During the invasion of Poland, the city of Brest (Brest-Litovsk) on September 14, 1939 was occupied by the 19th Wehrmacht’s motorized corps under the command of General Guderian. On September 20, 1939, Germany and the USSR agreed on a temporary demarcation line between their troops, Brest retreated to the Soviet zone.
On September 21, 1939, the 29th Separate Tank Brigade of the Red Army under the command of Semyon Krivosheinat entered Brest. During the negotiations between Krivoshein and Guderian, a procedure was adopted for the transfer of the city with the solemn withdrawal of German troops.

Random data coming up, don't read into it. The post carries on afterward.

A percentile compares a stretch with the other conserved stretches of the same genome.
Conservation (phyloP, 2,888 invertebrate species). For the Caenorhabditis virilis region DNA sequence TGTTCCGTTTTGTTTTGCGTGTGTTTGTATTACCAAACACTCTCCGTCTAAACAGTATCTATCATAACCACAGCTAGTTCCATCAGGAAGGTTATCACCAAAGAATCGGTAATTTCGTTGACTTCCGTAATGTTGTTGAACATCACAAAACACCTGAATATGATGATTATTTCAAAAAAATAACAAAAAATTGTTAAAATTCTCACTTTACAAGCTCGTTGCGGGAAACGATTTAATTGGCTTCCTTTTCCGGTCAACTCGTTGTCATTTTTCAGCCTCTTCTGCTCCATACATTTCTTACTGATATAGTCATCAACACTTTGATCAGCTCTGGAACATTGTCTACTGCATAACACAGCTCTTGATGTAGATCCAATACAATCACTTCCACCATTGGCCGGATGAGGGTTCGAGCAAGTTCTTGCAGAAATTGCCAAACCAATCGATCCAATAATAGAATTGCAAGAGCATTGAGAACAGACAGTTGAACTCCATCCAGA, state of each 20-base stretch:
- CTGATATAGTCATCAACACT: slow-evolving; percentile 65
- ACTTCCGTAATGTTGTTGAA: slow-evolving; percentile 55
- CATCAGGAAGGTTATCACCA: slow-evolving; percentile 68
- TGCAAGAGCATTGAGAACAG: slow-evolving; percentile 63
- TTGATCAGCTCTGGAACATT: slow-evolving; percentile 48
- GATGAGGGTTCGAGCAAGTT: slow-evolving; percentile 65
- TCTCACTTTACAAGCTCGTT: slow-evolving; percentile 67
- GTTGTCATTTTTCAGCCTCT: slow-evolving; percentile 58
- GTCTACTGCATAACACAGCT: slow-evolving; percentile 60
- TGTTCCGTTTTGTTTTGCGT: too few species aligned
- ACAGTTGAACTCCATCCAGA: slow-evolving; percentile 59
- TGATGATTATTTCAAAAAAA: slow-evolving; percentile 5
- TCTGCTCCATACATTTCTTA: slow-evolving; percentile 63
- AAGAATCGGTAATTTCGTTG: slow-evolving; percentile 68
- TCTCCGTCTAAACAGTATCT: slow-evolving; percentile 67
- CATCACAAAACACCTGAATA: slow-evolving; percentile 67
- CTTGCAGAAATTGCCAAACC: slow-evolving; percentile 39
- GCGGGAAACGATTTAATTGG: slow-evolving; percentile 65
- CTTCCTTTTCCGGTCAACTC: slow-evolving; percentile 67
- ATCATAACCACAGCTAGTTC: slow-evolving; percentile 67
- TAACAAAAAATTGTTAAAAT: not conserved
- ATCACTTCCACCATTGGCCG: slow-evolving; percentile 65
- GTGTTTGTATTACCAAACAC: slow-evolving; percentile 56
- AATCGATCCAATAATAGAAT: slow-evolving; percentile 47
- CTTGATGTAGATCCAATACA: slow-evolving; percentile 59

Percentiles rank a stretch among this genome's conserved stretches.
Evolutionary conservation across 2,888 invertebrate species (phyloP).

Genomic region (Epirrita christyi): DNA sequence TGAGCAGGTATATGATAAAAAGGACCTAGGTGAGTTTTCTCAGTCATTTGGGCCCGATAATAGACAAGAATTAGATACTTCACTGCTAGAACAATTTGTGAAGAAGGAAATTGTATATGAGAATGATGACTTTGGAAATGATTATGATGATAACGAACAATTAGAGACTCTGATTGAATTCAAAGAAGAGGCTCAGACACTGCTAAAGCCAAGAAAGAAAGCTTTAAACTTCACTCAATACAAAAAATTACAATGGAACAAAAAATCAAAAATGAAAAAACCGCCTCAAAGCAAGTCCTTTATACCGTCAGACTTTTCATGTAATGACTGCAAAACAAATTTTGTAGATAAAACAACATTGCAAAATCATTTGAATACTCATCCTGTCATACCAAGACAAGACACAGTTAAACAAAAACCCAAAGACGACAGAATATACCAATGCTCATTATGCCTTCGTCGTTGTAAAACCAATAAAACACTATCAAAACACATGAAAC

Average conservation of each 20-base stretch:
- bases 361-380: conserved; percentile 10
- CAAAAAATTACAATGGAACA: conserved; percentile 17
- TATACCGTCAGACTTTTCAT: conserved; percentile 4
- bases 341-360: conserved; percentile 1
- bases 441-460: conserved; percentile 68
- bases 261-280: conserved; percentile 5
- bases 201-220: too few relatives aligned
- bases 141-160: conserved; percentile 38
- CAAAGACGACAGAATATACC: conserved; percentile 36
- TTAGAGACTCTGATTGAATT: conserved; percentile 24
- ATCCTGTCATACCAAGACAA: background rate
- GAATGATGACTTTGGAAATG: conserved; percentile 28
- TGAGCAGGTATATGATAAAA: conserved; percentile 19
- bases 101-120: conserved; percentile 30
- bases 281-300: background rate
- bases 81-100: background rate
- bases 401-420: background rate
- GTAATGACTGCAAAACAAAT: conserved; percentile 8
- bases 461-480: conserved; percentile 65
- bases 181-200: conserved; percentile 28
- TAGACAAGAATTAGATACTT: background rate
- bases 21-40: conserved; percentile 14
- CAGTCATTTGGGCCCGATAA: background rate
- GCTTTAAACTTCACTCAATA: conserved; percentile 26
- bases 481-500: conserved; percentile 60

The withdrawal of German troops from Brest, in which the Red Army was present, is often called the “joint parade” of the German and Soviet troops, although there was no joint parade – the Soviet troops did not march through the city with the Germans. The myth of the “joint parade” is widely used in anti-Russian propaganda to prove the union of the USSR and Germany (which did not exist) and to identify Nazi Germany and the USSR.
Sources of information about the photo:
Location: Brest, Poland
Date: September 22, 1939
Photo by Vladimir Yudin